Two House Chronicles
The Insufficiencies of the Presuppositions of Covenantalism in Rendering John's Apocalypse
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The Insufficiency of the Presuppositions of Covenantalism
in Rendering John's Apocalypse
by Hope, Marsue and Jerry Huerta
Paul’s testimony concerning God's foreknowledge and other NT evidence pertaining to God's attributes provide the premise by which covenantalists deduce their doctrines and concepts on predestination.1 Reformed theology maintains that a fixed number of predestined heirs are chosen “before the foundation of the world” (Ephesians 1:4).2 Predestination is an expression of God's foreknowledge regarding all his chosen or elected-as grasped in covenantalism's reading of Paul, specifically Romans 8:29·30, which they call the Golden Chain: foreknowledge, predestination, effectual calling, justification, and glorification.
For whom he did foreknow, he also did predestinate to be conformed to the image of his Son, that he might be the firstborn among many brethren. Moreover, whom he did predestinate, them he also called: and whom he called, them he also justified: and whom he justified, them he also glorified. (Romans 8:29-30)
Covenantalists hold a predestined salvation position concerning individuals but until recent times have had little regard for predestined corporate salvation in order to maintain their traditional perception that God repented on Israel’s future destiny. Covenantalism still maintains that God repented on the destiny of the elect biological descendants of Abraham as intended to be the means by which the conversion of the gentiles was to ensue. In truth, this is an acknowledgement that corporate Israel had been destined to convert the gentiles, contrary to what covenantalist Russel Moore asserts.3 The eighteenth and nineteenth century commentators of John Gill and Adams Clarke express covenantalism’s traditional perception of Israel’s future in their comments concerning the Parable of the Tenants in Matthew 21:33·44.
“and given to a nation bringing forth the fruits thereof.… Though God may take away the Gospel from a people, as he did from the Jews; yet he does not, nor will he, as yet, take it out of the world: he gives it to another ‘nation’; to the Gentiles, to all the nations of the world, whither he sent his apostles to preach and where it must be preached before the end of the world comes, in order to gather his elect out of them: for not one particular nation is meant, unless the nation of God's elect, among all nations, can be thought to be designed.”4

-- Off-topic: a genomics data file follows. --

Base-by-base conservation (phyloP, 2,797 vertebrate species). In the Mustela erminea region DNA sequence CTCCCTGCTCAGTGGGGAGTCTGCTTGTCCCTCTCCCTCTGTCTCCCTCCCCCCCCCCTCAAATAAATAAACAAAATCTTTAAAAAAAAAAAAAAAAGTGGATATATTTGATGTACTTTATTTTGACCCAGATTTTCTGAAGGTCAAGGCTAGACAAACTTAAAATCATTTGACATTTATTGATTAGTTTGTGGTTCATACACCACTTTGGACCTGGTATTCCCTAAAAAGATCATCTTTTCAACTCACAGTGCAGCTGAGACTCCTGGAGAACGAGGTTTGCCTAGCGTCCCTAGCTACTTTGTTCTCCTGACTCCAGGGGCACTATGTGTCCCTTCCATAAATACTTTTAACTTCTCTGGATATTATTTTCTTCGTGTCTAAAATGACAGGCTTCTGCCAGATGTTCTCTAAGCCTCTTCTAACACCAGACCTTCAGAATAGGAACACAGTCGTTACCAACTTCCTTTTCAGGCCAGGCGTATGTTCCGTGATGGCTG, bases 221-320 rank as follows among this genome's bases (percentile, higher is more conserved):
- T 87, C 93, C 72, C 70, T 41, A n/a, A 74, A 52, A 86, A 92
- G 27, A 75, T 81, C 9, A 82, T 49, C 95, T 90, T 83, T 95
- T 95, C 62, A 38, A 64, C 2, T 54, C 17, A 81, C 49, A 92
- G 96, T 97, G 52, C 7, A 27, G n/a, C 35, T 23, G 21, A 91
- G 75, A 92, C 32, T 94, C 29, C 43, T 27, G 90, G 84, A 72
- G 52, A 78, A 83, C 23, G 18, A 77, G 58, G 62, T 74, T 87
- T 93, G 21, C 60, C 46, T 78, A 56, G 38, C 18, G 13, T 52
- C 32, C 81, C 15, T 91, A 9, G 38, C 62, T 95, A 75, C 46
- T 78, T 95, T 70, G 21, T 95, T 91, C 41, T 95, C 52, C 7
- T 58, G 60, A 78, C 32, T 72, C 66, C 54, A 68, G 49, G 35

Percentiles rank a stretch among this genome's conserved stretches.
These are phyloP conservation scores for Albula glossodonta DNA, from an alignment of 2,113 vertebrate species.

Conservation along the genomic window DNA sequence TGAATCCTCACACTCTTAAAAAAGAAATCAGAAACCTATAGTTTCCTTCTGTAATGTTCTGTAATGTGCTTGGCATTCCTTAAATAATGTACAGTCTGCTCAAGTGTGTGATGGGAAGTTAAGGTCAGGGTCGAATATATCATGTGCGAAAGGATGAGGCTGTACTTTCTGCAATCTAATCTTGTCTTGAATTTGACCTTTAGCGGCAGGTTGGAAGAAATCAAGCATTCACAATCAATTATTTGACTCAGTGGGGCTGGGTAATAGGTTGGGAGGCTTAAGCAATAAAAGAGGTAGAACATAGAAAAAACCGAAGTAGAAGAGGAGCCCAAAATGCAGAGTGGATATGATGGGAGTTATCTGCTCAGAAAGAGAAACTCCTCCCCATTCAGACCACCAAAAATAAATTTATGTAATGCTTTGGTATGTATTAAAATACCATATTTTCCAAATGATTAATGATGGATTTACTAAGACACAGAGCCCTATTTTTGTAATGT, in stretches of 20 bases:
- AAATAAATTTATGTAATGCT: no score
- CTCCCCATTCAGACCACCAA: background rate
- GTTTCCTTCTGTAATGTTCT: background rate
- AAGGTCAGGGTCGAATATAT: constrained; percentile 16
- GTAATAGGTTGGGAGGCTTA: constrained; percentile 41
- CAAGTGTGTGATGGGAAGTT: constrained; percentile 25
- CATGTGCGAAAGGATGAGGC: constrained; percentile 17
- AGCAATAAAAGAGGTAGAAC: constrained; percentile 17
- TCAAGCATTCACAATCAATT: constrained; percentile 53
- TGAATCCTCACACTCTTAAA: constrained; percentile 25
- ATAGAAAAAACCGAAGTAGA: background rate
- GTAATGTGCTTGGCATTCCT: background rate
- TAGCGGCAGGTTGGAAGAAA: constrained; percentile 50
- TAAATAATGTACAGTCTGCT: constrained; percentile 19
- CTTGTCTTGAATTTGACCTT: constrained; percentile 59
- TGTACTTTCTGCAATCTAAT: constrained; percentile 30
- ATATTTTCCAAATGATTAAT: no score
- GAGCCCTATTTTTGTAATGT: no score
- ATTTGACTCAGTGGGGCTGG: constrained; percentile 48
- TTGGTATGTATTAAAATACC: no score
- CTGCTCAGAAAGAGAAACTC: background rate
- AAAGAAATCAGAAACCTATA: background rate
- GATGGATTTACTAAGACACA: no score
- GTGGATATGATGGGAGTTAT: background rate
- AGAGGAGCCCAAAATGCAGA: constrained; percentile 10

“ - Thus showing them, that to them alone the parable belonged. The kingdom of God shall be taken from you - the Gospel shall be taken from you, and given to the Gentiles, who will receive it, and bring forth fruit to the glory of God. - As in Matthew 21:34; an allusion is made to paying the landlord in kind, so here the Gentiles are represented as paying God thus. The returns which He expects for his grace are the fruits of grace; nothing can ever be acceptable in the sight of God that does not spring from himself.”5
41:8-9; 43:10, 20; 44:1-2). the former election upon the biological descendants was grounded on merit and was forfeited at the first advent
“—better, ‘for not all they which are of Israel are Israel.’ ELECTION, the treatment of which extends to the end of the eleventh chapter—‘Think not that I mourn over the total loss of Israel; for that would involve the failure of God's word to Abraham; but not all that belong to the natural seed, and go under the name of “Israel,” are the Israel of God's irrevocable choice’ … the argument of this verse is, that ‘all Israel is not rejected, but only a portion of it, the remainder being the “Israel” whom God has chosen in the exercise of His sovereign right.’ And that this is a choice not to mere external privileges, but to eternal salvation, will abundantly appear from what follows.”6